Aug. 31 (Bloomberg) -- As many as 10 soccer player trades that Argentine authorities last week cited as improper tax avoidance arrangements were validated by FIFA’s transfer registration system that aims to combat financial irregularities, two people familiar with the situation said.
The trades involving Argentine players were registered through seven Uruguayan clubs including Centro Atletico Fenix for which they never appeared, the Argentine federal tax agency said Aug. 24. Brazilian players including Porto striker Hulk have been traded in the same way through Uruguay’s Club Atletico Rentistas, stock-market filings in Portugal show.
The Argentine trades were processed by governing body FIFA’s Transfer Matching System, which was made compulsory in 2010 to improve regulation of soccer’s $3 billion transfer market, said the people, who declined to be identified because they weren’t authorized to speak publicly. FIFA Vice-President Jim Boyce said more checks on the player agents involved may be necessary to prevent the so-called “bridge” transfers.
“It does appear to be becoming a little chaotic,” Boyce said in an interview yesterday. “There are obviously problems with some of the agents.”
FIFA’s press office declined to answer e-mailed questions about whether the trades should have been validated by the system, which requires clubs to give details of contracts and bank accounts involved. Centro Atletico Fenix officials declined to comment, referring calls to the Uruguayan soccer federation, which also declined to comment.
The Uruguayan federation contends no regulations were broken in the movement of players through its country, the people said. If that’s the case, FIFA could change its rules to limit a player to moving teams once every six months, according to Raffaele Poli, a researcher at the International Center for Sports Studies in Neuchatel, Switzerland, who co-writes an annual study on transfers.
Since February, FIFA has looked at an arrangement that allowed Hulk, whose real name is Givanildo Vieira de Sousa, and other Brazilian players to move to European teams via Rentistas, a Montevideo-based club for which he never played.
Rentistas got 19 million euros ($24 million) from trading 90 percent of the rights of Hulk to Porto in two tranches in 2008 and 2011, according to stock-market filings by the Portuguese team at the time.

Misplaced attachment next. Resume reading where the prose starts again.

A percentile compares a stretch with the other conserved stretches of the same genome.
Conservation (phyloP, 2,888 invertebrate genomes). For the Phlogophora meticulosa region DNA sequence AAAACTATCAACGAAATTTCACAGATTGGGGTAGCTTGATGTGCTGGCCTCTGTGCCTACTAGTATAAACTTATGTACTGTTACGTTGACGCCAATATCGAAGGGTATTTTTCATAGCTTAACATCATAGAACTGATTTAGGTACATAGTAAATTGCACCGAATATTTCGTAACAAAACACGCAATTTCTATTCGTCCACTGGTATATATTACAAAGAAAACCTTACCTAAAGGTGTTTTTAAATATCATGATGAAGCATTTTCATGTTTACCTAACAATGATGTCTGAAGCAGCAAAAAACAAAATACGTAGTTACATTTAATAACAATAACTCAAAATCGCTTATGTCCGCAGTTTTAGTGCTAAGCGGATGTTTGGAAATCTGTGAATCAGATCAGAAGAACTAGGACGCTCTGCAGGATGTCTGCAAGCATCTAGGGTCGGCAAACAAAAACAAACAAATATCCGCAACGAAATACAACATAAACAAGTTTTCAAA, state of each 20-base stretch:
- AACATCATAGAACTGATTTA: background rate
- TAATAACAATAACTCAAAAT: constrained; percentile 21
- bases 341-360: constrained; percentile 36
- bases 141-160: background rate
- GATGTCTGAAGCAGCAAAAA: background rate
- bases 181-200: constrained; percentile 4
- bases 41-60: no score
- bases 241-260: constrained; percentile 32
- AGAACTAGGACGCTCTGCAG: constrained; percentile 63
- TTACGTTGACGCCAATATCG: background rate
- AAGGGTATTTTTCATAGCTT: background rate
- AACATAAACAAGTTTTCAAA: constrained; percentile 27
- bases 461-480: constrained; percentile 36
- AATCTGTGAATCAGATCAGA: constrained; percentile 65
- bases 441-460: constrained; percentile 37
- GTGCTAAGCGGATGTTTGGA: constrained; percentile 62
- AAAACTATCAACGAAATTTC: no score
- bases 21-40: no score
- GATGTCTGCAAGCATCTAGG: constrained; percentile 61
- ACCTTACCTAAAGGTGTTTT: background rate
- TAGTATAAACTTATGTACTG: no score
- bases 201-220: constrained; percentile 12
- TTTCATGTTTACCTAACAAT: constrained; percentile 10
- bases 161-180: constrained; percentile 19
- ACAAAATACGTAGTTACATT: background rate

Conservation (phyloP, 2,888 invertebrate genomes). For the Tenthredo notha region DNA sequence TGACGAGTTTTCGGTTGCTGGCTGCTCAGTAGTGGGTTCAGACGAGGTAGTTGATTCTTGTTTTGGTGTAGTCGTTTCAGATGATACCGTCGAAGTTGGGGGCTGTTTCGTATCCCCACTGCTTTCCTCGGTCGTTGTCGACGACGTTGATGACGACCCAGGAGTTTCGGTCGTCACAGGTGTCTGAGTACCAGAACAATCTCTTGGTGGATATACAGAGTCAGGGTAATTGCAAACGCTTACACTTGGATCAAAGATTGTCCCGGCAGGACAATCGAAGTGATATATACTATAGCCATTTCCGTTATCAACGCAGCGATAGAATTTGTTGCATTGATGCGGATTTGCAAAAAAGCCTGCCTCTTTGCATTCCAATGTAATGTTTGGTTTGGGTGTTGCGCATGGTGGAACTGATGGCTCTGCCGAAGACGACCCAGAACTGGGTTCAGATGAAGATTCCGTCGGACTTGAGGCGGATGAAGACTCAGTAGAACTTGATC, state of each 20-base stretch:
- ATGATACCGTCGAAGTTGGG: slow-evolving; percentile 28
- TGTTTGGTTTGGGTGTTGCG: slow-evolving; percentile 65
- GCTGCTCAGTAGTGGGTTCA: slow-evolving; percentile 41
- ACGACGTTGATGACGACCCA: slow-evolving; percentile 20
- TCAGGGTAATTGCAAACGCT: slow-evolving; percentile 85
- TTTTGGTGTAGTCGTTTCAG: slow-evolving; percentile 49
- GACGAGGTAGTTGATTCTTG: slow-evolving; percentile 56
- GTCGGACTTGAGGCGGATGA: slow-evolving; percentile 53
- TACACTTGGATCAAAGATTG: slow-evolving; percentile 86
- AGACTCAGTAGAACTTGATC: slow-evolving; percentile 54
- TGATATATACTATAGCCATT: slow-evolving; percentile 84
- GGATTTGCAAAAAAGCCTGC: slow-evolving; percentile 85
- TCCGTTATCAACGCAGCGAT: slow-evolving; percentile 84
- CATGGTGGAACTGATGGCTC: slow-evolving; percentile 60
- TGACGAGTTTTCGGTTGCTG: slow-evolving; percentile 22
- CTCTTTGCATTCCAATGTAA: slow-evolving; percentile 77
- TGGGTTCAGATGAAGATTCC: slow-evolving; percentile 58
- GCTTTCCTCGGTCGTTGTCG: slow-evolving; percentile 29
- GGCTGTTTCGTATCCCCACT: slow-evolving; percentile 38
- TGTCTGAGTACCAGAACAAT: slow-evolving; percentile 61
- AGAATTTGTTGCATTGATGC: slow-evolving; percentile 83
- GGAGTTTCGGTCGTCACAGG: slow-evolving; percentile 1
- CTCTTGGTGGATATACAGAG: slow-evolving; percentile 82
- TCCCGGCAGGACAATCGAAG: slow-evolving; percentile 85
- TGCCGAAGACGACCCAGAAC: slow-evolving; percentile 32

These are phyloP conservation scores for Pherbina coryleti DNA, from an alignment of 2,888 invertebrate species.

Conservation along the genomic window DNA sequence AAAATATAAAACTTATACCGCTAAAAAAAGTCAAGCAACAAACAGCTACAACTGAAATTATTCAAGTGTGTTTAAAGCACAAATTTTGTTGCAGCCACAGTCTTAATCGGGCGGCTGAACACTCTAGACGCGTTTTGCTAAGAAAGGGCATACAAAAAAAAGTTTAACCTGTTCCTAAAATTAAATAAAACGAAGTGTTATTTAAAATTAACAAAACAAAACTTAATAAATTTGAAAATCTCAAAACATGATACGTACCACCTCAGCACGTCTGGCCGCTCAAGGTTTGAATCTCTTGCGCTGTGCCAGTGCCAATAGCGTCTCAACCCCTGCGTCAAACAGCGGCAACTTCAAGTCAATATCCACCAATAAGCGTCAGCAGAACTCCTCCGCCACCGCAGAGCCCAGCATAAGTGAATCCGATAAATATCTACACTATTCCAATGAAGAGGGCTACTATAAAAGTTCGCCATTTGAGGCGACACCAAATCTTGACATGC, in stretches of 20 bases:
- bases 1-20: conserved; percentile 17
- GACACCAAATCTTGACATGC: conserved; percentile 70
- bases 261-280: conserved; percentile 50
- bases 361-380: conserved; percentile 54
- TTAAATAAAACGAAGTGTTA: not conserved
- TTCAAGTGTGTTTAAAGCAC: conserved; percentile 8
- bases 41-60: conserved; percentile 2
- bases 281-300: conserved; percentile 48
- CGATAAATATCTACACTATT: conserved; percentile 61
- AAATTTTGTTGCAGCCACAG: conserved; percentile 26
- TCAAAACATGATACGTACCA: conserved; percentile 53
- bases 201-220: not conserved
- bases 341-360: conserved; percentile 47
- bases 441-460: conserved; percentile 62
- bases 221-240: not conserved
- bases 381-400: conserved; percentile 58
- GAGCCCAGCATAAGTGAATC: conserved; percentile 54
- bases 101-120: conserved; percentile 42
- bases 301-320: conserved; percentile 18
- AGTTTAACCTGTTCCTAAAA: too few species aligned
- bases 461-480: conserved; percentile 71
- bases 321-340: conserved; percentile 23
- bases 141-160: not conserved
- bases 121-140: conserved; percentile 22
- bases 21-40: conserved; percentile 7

World No. 4 Team
Rentistas President Mario Bursztyn said in a Feb. 8 interview the transfer fee in such a deal is redirected to a company owned by player agent Juan Figer called Lamico. Bursztyn said the club gets a monthly retainer fee from Figer in return. Figer follows all the rules of his profession, his spokesman Jose Aparecida Miguel said.
Brazil’s Sports Minister Aldo Rebelo said yesterday FIFA should outlaw such transfers.
“We don’t have the power in Brazil to interfere in the legislation of other countries, but FIFA should prohibit the activity of these ghost clubs,” Rebelo said in an interview in London.
Uruguay’s national team reached the semifinals of the 2010 World Cup and is ranked world No. 4 by FIFA. The country’s league clubs tend to be smaller than counterparts in traditional powerhouses Brazil and Argentina.
Some of the transfer fees in trades through Uruguay are diverted to investors via offshore companies, according to the Argentine tax agency said. Investors are allowed to buy stakes in player transfer rights from clubs under FIFA rules, provided they don’t interfere in trading.
Michel Platini, the president of European soccer’s governing body UEFA, said his organization is looking ways to potentially eliminate the practice from the continent because it’s “killing” clubs.
“Today the clubs have no power, no money,” Platini told reporters today. “I sell one player to your company for 10 euros and you sell him for 20 million euros and you have 20 million, not the clubs.”
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